Honorary degrees were awarded to Senator John McCain and four other persons during Commencement May 20.
Baccalaureate speaker Marian Wright Edelman, founder and president of the Children’s Defense Fund, received an honorary doctor of humanities degree during the Baccalaureate Service Sunday morning in Wait Chapel.
McCain and three others — Floyd Abrams, one of the country’s leading First Amendment attorneys; F.M. Kirby II, president and director of the F.M. Kirby Foundation; and David Satcher, U.S. Surgeon General from 1998-2002 — were recognized during the Commencement program Monday morning. McCain, Abrams and Kirby received honorary doctor of laws degree. Satcher received an honorary doctor of science degree.
Under Edelman’s leadership, the Washington-based Children’s Defense Fund has become the nation’s strongest voice for children and families. A graduate of Spelman College and Yale Law School, she was the first black woman admitted to the Mississippi Bar. In the mid 1960s, she directed the NAACP Legal Defense and Educational Fund and later served as counsel for the Poor People’s Campaign organized by Dr. Martin Luther King, Jr. She founded the Washington Research Project, a public interest law firm and the parent body of the Children’s Defense Fund, which was founded in 1973. Mrs. Edelman has received a MacArthur Foundation Fellowship, the Albert Schweitzer Humanitarian Prize and the Presidential Medal of Freedom, the highest White House award for civilians.
Floyd Abrams is a partner in the New York law firm of Cahill Gordon & Reindel and the William J. Brennan, Jr. Visiting Professor of First Amendment Law at the Columbia Graduate School of Journalism. He graduated from Cornell University in 1956 and Yale Law School in 1960. He has frequently appeared before the Supreme Court in a large number of its most significant First Amendment cases. He was co-counsel to The New York Times in the Pentagon Papers case and counsel to the Brooklyn Museum of Art in its legal battles with New York Mayor Rudolph Giuliani. He has also represented ABC, NBC, CBS, Time Magazine, Business Week, The Nation, Reader’s Digest and other clients in trials and appeals.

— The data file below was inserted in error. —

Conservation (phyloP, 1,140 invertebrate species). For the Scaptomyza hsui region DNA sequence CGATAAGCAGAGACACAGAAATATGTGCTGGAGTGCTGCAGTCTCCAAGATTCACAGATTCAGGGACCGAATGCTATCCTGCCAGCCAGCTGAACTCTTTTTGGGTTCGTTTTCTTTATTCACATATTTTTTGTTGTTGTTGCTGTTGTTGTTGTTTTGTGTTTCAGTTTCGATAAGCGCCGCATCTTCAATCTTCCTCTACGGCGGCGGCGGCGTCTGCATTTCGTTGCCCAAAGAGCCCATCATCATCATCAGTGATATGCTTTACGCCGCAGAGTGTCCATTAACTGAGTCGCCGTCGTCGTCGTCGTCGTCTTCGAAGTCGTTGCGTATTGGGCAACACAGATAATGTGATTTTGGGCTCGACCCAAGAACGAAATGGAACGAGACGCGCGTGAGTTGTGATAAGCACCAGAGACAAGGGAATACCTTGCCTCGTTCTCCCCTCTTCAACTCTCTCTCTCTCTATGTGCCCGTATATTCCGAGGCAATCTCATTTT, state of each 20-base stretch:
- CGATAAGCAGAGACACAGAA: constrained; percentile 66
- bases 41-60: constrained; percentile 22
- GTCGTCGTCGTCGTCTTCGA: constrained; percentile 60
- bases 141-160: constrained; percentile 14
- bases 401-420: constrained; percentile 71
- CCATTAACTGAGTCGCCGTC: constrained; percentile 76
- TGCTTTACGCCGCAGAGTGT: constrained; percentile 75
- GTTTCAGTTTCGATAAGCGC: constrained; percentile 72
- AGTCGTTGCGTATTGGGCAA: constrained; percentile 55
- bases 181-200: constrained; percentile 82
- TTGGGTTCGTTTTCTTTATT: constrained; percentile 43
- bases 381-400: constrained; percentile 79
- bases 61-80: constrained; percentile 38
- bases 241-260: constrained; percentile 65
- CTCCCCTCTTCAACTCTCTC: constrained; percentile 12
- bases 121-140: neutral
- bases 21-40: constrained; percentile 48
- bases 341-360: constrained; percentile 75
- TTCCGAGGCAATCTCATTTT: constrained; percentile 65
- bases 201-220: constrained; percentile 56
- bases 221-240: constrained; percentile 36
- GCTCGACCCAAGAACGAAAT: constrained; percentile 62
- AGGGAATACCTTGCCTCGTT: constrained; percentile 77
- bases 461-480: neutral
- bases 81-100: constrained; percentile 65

Fred Kirby has had a long and distinguished career in business. After serving in Europe during World War II, he received his graduate degree in business administration from Harvard University. He has led the Alleghany Corporation as chairman for over thirty years, transforming it from a railroad holding company to a billion dollar diversified insurance and minerals firm. He is also president of the F.M. Kirby Foundation, a family foundation which supports a wide range of nonprofit organizations and is ranked among the top 60 private foundations in America. The Kirby Foundation established the F.M. Kirby Chair in Business Excellence in the Calloway School of Business and Accountancy several years ago and more recently contributed $5 million toward the current construction of the F.M. Kirby Wing of Calloway Hall. His daughter, Alice Kirby Horton, is a Wake Forest Trustee, and three of his grandchildren – Laura Horton Virkler (’95), Ward Kirby Horton (’98) and Ashley Walker Horton (’01) – are graduates.
Dr. David Satcher served as the 16th Surgeon General of the United States for four years before stepping down in February. For most of that period, he was also assistant secretary for health in the U.S. Department of Health and Human Services, one of only two persons in history to hold both posts simultaneously. As surgeon general, Dr. Satcher actively promoted healthy lifestyles by leading the department’s effort to eliminate racial and ethnic disparities in health and by issuing a series of reports on topics such as disease prevention, suicide prevention, responsible sexual behavior and youth-violence prevention. His numerous honors include the Didi Hirsch “Erasing the Stigma” Mental Health Leadership Award, the National Association of Mental Illness Distinguished Service Award, and the Jimmy and Rosalynn Carter Award for Humanitarian Contributions to the Health of Humankind.